Bonnie Warrington


by Jim Cross Press-News Reporter

Do you keep a diary? Do you write down major events that have occurred in your life? Have you ever thought about putting them all together into a book?

One former Osage resident, Bonnie Warrington, has done just that.

On Sunday, June 30, from 2-4 p.m., Warrington will be holding a book signing at the Mitchell County Historical Society for her self-published autobiography, "Serendipity Doesn't Knock...Answer the Door Anyway."

Warrington will begin her open house with a special presentation beginning at 2 p.m.

The autobiography features many stories about events and adventures she encountered "during a lifetime of changes."

"The title of my book describes those unexpected discoveries of surprise," said Warrington. "This is my first and perhaps only book, since it includes over 70 years of saved and treasured memories."

Warrington, a former Osage resident, met her husband Harold "Hal" Warrington in 1949 during their freshman year at LutherCollege.

Her husband was born in Osage and raised on his family's farm south of town.  The farm was located across the river from the country club.

"Hal and I used to fish for golf balls in the Cedar River," she said.

He enlisted into the U.S. Navy in 1950 during the Korean War.

Because he was stationed in Maryland, Warrington left Luther, enlisted in the U.S. Civil Service and went to Washington.

The couple was married in 1952 and had their son, David, in 1954.

After serving his four-year enlistment, the couple came back to Iowa.

"Hal's father made arrangements for us to rent a farm at NoraSprings," she said. "We stayed there nine years.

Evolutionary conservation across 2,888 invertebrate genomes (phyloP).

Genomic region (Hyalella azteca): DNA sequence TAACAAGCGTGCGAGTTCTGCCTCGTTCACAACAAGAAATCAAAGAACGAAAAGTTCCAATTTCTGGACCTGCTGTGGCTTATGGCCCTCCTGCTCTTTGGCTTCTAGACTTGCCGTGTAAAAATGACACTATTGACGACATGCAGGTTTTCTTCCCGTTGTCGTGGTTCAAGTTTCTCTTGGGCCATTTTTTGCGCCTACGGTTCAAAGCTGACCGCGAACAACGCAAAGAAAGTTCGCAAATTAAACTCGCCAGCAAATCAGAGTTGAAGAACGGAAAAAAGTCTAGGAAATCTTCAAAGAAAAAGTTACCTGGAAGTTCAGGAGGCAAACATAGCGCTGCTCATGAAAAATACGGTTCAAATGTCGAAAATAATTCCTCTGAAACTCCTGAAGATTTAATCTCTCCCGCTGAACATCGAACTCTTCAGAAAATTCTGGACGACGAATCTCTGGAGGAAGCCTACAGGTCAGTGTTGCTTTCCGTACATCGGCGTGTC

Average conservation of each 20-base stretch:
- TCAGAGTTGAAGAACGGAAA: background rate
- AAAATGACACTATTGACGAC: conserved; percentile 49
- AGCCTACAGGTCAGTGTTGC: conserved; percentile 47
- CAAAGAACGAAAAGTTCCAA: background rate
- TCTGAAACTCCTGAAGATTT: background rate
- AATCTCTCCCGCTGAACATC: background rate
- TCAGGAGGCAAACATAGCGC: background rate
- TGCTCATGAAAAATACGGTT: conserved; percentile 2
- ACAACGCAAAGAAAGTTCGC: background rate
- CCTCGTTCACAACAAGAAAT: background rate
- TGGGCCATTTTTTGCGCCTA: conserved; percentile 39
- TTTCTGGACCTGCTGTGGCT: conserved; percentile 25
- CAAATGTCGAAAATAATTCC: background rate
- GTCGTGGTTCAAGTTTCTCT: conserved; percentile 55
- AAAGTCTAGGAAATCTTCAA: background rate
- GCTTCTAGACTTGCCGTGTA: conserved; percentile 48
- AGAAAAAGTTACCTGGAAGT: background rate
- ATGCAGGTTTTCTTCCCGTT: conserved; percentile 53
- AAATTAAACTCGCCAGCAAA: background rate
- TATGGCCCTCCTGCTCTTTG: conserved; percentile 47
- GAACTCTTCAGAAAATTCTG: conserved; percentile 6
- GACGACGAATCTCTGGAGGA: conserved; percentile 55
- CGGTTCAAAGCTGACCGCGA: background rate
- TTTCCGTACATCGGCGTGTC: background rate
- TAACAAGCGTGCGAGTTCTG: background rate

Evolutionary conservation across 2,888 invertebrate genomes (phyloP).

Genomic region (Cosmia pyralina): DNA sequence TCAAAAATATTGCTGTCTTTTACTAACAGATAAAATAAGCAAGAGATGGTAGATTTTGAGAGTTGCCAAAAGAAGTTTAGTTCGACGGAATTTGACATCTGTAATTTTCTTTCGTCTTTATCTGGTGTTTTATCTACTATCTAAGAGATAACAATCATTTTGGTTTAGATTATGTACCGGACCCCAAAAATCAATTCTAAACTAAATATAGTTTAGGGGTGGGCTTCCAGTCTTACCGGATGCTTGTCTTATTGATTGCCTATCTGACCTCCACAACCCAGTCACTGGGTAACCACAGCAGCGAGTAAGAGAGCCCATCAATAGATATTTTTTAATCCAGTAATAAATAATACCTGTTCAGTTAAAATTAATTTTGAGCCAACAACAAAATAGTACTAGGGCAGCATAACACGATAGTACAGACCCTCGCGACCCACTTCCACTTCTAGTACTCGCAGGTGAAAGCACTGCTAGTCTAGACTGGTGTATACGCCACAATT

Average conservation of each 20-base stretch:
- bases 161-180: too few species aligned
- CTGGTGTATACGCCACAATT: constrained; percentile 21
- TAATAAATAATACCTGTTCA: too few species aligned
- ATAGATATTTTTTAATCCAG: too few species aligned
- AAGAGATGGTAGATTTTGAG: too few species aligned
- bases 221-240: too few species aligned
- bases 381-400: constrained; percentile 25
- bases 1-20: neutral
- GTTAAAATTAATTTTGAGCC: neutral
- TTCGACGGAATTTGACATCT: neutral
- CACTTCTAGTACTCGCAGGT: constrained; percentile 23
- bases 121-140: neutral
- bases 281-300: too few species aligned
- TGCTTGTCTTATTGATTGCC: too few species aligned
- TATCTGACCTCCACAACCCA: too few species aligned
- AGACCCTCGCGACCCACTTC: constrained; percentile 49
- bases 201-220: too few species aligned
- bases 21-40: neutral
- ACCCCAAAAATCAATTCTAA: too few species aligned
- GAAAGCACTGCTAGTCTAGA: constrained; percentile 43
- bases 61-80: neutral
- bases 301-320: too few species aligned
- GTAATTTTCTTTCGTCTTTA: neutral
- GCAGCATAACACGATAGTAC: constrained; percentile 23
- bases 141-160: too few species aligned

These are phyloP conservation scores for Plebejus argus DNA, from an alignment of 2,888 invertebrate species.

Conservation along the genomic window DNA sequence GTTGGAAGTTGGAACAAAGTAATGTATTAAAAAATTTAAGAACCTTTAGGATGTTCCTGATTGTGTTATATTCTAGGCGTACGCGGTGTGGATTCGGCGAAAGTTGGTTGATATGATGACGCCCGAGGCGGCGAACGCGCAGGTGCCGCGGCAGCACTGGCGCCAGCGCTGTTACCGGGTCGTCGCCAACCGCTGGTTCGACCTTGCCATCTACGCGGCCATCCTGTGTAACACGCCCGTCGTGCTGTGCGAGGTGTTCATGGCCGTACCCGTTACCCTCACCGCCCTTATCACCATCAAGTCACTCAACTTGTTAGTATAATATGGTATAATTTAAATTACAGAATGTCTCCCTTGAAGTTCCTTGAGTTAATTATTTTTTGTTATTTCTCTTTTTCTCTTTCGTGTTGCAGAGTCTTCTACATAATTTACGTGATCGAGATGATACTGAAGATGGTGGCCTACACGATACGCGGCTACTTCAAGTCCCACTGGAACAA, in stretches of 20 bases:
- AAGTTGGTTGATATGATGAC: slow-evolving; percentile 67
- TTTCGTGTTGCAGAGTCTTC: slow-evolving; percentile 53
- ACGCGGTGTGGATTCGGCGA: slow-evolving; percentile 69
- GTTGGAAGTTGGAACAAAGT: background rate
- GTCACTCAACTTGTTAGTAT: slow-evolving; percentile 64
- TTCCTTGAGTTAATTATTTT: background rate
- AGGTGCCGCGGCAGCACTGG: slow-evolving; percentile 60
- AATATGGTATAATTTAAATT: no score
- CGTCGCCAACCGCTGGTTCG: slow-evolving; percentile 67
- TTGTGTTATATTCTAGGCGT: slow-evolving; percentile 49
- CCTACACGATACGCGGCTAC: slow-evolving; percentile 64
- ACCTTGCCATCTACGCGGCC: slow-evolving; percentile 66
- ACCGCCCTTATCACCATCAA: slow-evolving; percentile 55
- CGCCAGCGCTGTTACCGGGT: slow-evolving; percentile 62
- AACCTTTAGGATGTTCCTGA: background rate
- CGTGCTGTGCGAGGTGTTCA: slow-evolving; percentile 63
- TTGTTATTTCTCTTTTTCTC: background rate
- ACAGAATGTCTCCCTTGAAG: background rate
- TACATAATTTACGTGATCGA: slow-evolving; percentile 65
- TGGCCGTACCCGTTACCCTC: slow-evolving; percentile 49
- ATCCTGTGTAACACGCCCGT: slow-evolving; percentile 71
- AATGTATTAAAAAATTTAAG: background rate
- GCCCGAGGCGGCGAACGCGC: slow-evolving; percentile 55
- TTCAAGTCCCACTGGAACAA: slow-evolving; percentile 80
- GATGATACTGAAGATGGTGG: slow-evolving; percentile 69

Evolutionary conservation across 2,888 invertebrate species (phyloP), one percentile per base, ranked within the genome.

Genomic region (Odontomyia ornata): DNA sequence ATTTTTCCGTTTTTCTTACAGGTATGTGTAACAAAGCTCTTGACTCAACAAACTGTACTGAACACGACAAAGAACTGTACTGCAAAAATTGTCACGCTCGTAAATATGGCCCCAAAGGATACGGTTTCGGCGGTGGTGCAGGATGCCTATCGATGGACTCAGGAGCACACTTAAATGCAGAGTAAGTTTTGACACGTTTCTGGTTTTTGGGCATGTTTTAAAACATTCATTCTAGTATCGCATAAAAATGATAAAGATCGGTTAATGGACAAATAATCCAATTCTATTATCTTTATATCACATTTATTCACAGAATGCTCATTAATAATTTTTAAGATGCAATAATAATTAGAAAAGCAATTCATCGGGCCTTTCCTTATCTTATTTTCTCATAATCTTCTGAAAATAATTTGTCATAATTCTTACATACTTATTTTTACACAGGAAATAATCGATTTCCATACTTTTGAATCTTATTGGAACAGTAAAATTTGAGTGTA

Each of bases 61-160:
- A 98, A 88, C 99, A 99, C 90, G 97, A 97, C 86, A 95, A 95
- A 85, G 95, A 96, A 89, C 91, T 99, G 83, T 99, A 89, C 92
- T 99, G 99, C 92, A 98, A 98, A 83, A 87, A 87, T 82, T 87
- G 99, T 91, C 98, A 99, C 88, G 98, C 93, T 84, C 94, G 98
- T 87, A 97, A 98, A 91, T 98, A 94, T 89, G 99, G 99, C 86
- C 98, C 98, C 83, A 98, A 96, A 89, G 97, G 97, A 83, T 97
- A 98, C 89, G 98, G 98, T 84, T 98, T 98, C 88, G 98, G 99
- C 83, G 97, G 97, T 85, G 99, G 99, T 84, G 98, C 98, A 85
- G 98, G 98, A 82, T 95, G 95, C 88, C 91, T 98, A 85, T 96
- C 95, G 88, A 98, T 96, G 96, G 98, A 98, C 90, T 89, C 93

"Then we moved to Phoenix, Arizona, where Hal went to work for General Electric (GE) as a computer programmer, a very remarkable story in itself."

She lived in South Africa for nine months while her husband did field test operations for GE. They also spent several months in Belgium.

In 1976, while living in Belgium, she took a 30-day bus tour of Eastern Europe.

The topics of Warrington's book include work experiences and sightseeing in Washington, D.C. in 1953; a time of editing the weekly newspaper in NoraSprings called "The Nora Springs Advertiser," working as a travel agent in Roanoke, Virginia, and serving as the director of education in a LutheranChurch in Phoenix.

"My favorite job was working for American West Airlines, because it allowed us to fly at no cost," said Warrington.

She pursued a goal of earning a degree in Art Education, graduating from RadfordCollege in Virginia after attending three other colleges, as she and her husband moved around the country.

"My book includes colored illustrations of my paintings," she said.

Warrington said she had never considered writing a book until she moved to Osage in 2004, to be close to her sister in Decorah as well as Hal's sister, Lucy Gunsallus.

Within a month, she had joined the Alpha Writers Group and became motivated to write essays, poems and short memoirs.

Later, she enrolled in a memoir-writing workshop in St. Ansgar taught by Gail Kittleson.

"Suddenly, my short stories became organized and put into book form."

The MitchellCountyHistoricalMuseum is located inside the Cedar River Complex, 809 Sawyer Drive, Osage.

The museum is open daily from 1-5 p.m.